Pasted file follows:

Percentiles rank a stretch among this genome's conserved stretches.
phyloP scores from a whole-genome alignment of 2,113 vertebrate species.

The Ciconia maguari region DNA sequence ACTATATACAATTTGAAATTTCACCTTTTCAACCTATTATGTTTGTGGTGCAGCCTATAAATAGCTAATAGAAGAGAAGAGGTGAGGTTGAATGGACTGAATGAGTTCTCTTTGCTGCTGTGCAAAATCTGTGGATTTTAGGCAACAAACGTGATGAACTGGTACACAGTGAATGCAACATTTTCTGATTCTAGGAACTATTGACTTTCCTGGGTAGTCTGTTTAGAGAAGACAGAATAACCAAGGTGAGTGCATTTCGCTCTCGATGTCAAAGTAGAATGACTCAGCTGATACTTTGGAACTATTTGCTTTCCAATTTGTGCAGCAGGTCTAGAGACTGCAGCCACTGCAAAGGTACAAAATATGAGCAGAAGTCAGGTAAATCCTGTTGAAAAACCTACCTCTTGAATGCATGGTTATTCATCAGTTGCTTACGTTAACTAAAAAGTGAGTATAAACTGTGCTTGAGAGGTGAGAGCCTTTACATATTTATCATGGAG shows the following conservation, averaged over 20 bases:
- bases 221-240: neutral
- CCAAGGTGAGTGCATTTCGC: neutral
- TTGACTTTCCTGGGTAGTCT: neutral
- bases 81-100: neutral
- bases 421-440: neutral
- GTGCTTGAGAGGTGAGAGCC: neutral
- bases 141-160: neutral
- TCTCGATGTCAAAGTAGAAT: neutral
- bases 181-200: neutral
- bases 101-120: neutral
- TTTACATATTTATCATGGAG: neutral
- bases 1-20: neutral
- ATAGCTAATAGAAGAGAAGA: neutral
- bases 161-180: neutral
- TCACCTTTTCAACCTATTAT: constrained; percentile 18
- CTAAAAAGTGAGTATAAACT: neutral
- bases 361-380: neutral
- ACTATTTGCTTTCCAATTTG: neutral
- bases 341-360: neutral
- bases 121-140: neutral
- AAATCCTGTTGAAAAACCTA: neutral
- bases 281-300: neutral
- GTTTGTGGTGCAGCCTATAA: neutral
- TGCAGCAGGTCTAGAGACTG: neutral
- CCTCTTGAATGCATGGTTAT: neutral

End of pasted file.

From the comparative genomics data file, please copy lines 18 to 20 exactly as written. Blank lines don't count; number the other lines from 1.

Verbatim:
- TCACCTTTTCAACCTATTAT: constrained; percentile 18
- CTAAAAAGTGAGTATAAACT: neutral
- bases 361-380: neutral